A Nightmare

A Nightmare Revelations in the dark By: Rebecca Murman I lay in bed far too long before I finally fall asleep. That’s OK, I think, because I have a babysitter tomorrow. I think of all the wonderful things I could do with three hours. I could clean the house, or scrapbook the rest of the […]

A Nightmare

Revelations in the dark

By: Rebecca Murman

I lay in bed far too long before I finally fall asleep. That’s OK, I think, because I have a babysitter tomorrow. I think of all the wonderful things I could do with three hours. I could clean the house, or scrapbook the rest of the Maya’s birthdays (only one out of three is done so far). I could work on a logo that I need to finish for a freelance gig. My usual client is silent right now, so that’s a huge bonus. I could write more thank you cards. I could clean off my desk. I could go to the gym….

A Nightmare I drift off to sleep thinking happy thoughts about time to myself. I’m awoken rudely at 2:55 a.m. My daughter, Maya, has crawled into bed with us while we were asleep, and she’s had a nightmare. She sits straight up in bed. “I wanna go back to my room!” she wails. I quickly try to shush her because her slumbering dad has an interview tomorrow. I try to calm her down and cuddle her in the warm bed, but to no avail. When she has a nightmare, this is what happens: she wants to go back to her room, but refuses to let me go back to bed. I sit in a chair while she falls asleep; she keeps waking up because she’s scared. The minute I try to leave, she wails again. This goes on for a mind-numbingly long time.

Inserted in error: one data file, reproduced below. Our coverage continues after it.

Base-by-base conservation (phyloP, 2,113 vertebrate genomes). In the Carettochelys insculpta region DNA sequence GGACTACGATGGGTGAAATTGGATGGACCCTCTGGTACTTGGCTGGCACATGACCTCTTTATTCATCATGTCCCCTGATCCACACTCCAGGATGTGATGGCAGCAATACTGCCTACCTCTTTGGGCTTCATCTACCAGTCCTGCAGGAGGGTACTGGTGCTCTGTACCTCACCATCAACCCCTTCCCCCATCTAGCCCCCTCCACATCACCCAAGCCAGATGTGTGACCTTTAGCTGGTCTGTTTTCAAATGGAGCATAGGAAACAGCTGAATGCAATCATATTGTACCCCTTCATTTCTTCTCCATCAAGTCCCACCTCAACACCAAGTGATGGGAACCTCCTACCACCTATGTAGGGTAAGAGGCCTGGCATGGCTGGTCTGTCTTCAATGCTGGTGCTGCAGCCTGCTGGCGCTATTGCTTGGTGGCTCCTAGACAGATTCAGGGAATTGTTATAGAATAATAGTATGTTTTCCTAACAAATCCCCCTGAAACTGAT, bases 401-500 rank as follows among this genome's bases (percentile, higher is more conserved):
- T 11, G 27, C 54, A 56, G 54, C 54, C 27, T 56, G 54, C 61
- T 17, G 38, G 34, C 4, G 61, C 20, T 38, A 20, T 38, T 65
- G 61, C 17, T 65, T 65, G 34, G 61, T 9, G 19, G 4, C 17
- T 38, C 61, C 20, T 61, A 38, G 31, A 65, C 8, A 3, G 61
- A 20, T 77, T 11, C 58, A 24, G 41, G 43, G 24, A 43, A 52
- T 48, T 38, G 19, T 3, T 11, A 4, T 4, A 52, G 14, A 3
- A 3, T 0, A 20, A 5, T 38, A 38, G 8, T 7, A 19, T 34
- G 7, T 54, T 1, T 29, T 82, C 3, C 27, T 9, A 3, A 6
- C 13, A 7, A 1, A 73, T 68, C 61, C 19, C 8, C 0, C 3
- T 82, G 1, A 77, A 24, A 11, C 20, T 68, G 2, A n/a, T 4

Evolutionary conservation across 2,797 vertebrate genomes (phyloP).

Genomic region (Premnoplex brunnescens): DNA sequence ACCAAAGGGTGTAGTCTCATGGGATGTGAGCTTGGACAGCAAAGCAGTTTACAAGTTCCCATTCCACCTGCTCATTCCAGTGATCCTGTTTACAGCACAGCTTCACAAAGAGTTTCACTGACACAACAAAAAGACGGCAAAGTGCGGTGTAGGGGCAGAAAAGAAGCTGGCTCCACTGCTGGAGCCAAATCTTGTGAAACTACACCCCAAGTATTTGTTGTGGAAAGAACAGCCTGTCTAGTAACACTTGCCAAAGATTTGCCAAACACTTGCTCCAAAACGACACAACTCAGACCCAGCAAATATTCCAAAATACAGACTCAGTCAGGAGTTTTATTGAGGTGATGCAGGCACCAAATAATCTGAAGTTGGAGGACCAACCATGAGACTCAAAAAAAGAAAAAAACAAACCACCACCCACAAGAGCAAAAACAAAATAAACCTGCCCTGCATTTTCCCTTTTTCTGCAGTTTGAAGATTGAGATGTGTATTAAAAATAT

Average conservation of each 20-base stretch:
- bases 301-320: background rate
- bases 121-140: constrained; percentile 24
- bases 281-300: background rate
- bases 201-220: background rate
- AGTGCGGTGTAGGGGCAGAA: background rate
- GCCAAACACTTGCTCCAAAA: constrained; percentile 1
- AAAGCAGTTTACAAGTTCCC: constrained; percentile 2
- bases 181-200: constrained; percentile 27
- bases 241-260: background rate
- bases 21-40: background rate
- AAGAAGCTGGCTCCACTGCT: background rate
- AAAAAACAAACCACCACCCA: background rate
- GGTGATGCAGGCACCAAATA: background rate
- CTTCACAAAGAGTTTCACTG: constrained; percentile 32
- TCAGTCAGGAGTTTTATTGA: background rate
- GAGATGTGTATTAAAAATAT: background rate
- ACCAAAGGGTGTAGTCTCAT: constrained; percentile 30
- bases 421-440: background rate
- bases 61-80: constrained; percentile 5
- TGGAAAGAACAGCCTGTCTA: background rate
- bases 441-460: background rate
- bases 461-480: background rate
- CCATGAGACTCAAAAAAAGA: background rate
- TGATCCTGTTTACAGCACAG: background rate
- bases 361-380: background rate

And I’ve only had two, maybe two and a half, hours of sleep by this time.

Sighing, I take her back to her bed. I sit and look down at her, exhausted and impatient. “What was your dream about?” I ask, trying to grasp any shred of motherly patience I can find.

Her frightened eyes look back up at me. “It was a movie, but it was moving,” she says in a tiny voice. The innocence and fear in her face are equally palpable. As I gaze at her, something shifts in me. I recognize her – I was her when I was little. I didn’t yet know that dreams weren’t real. Hell, I’ve been haunted by a dream I had the other night, who am I to talk? My irritation dissipates as I lose myself in her beautiful, frightened face.

I stroke her head and love her. Just love her. I know what I can do tomorrow, I think. I can sleep.

Tell us: How do you calm your child after a nightmare?


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